By Andrew Benson
India's Narain Karthikeyan is on the verge of securing a Formula One drive with Jordan in 2005.
Karthikeyan is set to be the first Indian to race in F1
Jordan sporting director Trevor Carlin told BBC Sport that the team were in talks with Karthikeyan and that a deal was "not finalised, but is very close".
The team have offered the 28-year-old the drive, but he must firm up a sponsorship package before the deal could be completed, Carlin said.
Karthikeyan would be the first Indian F1 driver if he secures the seat.
The driver told a news conference in Mumbai (Bombay) on Tuesday: "In principle I have agreed to drive for the Jordan F1 team for the 2005 season. We will be signing the agreement in the next couple of days."
Jordan were taken over last month by the Canadian billionaire Alex Shnaider's Midland Group, but Carlin said the team needed drivers to bring funds in 2005.
Midland's plan had been to enter F1 in 2006 with a car designed by the Italian constructor Dallara.
The team decided instead to buy Jordan and race in 2005 as a stop-gap before the full plan is put into operation next year.
"We're a year ahead of schedule. We're using this year as a learning year and building for 2006, so we don't want to use up next year's budget this year," said Carlin, for whom Karthikeyan drove in British Formula Three in recent years.
"Narain has some good sponsors. He's pretty quick - but a bit wild as well. He'll be quite exciting."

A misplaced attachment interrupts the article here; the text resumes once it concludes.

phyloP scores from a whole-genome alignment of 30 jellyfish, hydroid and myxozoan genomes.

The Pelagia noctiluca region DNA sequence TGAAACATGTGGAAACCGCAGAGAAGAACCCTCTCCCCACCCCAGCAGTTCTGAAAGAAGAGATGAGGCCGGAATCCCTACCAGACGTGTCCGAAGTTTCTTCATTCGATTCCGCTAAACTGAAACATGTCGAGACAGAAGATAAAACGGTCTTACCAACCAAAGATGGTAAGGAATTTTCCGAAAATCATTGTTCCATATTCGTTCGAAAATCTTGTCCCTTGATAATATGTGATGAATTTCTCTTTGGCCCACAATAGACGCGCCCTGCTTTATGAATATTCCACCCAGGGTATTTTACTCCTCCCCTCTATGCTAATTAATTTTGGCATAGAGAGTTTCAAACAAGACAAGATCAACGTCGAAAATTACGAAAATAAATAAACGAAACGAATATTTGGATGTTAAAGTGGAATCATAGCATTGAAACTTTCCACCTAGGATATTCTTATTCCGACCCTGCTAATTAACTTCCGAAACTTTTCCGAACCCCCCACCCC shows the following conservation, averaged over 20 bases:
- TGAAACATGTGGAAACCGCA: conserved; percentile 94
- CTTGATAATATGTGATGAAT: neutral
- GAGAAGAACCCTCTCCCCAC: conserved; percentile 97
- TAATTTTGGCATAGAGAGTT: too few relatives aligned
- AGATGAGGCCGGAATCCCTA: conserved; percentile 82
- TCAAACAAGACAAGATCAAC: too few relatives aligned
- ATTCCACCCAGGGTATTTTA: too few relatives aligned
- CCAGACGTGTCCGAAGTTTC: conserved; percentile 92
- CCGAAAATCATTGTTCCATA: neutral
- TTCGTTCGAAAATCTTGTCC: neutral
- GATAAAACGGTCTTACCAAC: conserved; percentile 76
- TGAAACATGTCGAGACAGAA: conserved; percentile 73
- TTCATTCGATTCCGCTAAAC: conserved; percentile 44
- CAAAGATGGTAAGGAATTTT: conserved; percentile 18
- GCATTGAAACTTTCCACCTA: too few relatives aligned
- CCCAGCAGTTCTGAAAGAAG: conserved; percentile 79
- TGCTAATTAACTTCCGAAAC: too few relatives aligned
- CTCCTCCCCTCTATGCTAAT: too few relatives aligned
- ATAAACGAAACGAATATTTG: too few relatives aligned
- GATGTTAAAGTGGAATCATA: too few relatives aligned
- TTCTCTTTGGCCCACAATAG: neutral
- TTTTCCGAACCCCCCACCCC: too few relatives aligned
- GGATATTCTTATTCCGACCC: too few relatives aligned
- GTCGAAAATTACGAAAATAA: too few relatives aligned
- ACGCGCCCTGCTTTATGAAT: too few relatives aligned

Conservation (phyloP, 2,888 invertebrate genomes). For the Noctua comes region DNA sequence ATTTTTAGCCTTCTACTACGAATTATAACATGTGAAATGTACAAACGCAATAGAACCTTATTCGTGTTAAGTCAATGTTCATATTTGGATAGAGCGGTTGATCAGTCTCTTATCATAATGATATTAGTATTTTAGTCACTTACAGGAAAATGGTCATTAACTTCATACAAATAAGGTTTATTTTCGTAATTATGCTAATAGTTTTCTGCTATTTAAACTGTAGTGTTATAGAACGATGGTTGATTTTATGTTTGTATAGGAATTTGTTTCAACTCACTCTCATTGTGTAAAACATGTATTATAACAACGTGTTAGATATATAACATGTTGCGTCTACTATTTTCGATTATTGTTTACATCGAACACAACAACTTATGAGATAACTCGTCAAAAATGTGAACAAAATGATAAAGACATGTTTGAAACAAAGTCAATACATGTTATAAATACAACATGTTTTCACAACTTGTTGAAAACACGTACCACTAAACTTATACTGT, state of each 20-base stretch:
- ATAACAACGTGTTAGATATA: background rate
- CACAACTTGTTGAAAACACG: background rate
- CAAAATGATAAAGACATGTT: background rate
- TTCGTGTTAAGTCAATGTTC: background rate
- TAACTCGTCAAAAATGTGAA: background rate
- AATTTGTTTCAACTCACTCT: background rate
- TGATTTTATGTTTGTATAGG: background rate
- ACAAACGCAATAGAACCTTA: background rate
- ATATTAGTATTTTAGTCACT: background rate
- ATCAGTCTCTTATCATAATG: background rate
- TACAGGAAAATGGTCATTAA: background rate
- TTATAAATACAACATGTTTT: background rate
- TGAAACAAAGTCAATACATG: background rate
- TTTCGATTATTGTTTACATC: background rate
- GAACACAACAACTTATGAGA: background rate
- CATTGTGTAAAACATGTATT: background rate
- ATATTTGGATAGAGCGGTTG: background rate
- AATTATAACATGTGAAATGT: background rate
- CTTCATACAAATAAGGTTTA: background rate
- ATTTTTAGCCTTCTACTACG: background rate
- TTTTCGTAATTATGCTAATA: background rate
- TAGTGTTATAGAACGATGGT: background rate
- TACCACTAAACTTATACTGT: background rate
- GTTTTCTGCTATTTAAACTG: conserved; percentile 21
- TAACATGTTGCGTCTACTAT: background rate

Carlin denied reports on the Reuters news agency that Karthikeyan would definitely drive for the team in 2005.
Reuters quoted Karthikeyan's manager, Sanjay Sharma, saying: "Narain has been offered a drive by Jordan as their number one. He has accepted."
Carlin said Karthikeyan's chances of sealing the deal were strong - "about 90%".
"He's still got to find some funds, but it's very close. The sponsorship package seems strong."
Born: 14/1/77, Chennai (Madras)
1996: Wins Formula Asia title
1998-2000: Formula Three, four wins
2001: Tests for Jaguar and Jordan F1 teams
2004: Wins two races in Nissan World Series
India's second-largest business conglomerate, the Tata Group, and state-run oil company Bharat Petroleum Corp will initially have their logos on the car by virtue of being his sponsors, Karthikeyan said.
"It's a momentous day for me and it has indeed been a long journey," he added.
"Today, I can see my dream of becoming India's first F1 driver become a reality. The last 48 hours have been very tough and very hectic. We've had good news in the end, so it has eventually been worth all that."
He said he still needed to complete the required mileage in an F1 car to qualify for the necessary licence, but was confident he would be able to be competitive.
"I've raced with drivers such as Jenson Button and Takuma Sato before, and I've beaten them on my day," he said.
"They're doing pretty well in Formula One, so that gives me confidence that I too can compete."
Carlin said Jordan had not yet finalised their other driver but they did not feel it had to be someone with F1 experience.
Midland F1 managing director Colin Kolles last week expressed an interest in signing BAR test driver Anthony Davidson.
But the website of Autosport magazine said that Portuguese Tiago Monteiro, who was Karthikeyan's team-mate in Carlin's Nissan World Series team last year, was favourite.
Karthikeyan, 28, was the first Indian to drive a Formula One car. He was offered an F1 drive by Minardi in 2003 but was unable to raise the funds required to secure the offer.